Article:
Genes Leave Some Kids Prone to Weakness in Wrist Bones
[Source: Medical News Today]
Pediatric researchers have discovered gene locations affecting bone strength in wrist bones, the most common site for fractures in children. Children who have those genetic variants may be at higher-than-average risk of wrist fractures, and could especially benefit from activities and diets that promote bone strength.
“Other genetic studies have analyzed bone strength in adults and over the whole skeleton, but this study focused on genetic influences specific to childhood, which is when future bone density is established,” said co-study leader Struan F.A. Grant, Ph.D., a genomics expert at The Children’s Hospital of Philadelphia (CHOP). “Furthermore, this research was the first genome-wide study in children to examine bone strength of the wrist, a particularly vulnerable site for fractures.”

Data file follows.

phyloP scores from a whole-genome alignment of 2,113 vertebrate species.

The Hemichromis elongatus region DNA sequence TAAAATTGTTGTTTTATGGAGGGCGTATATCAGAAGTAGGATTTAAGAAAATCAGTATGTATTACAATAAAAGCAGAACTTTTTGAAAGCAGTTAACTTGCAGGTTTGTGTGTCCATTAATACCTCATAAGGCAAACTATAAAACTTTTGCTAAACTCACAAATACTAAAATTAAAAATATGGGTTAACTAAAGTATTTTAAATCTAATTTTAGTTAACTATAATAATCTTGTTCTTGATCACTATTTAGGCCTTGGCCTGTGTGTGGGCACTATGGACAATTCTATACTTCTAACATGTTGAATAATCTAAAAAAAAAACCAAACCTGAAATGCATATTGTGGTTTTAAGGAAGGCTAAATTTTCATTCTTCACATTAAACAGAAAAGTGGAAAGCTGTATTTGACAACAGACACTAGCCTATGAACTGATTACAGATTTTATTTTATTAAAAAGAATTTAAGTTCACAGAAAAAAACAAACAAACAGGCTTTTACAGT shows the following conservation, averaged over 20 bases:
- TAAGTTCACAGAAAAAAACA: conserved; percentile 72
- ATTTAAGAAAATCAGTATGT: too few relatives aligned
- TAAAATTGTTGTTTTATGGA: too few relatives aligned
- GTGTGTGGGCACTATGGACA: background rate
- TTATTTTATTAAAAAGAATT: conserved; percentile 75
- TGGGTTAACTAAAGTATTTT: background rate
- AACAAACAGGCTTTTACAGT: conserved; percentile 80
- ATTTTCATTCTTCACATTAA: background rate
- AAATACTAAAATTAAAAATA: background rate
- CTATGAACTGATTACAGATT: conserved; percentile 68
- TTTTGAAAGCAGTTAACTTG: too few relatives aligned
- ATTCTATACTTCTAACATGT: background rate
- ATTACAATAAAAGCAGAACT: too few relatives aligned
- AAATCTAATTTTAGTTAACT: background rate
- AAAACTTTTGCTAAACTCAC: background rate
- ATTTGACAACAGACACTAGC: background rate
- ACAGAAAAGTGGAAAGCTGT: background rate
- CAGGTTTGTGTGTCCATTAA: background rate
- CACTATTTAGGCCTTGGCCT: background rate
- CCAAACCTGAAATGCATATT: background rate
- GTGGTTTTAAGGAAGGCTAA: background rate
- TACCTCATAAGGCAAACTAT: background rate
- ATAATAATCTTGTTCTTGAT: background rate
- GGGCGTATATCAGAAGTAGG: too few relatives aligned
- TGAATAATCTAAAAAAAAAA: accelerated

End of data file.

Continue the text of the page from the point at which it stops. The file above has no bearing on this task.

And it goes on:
Grant and colleagues, including first author Alessandra Chesi, Ph.D., and co-study leader Babette S. Zemel, Ph.D., also from CHOP, published the study online June 3 in Human Molecular Genetics.
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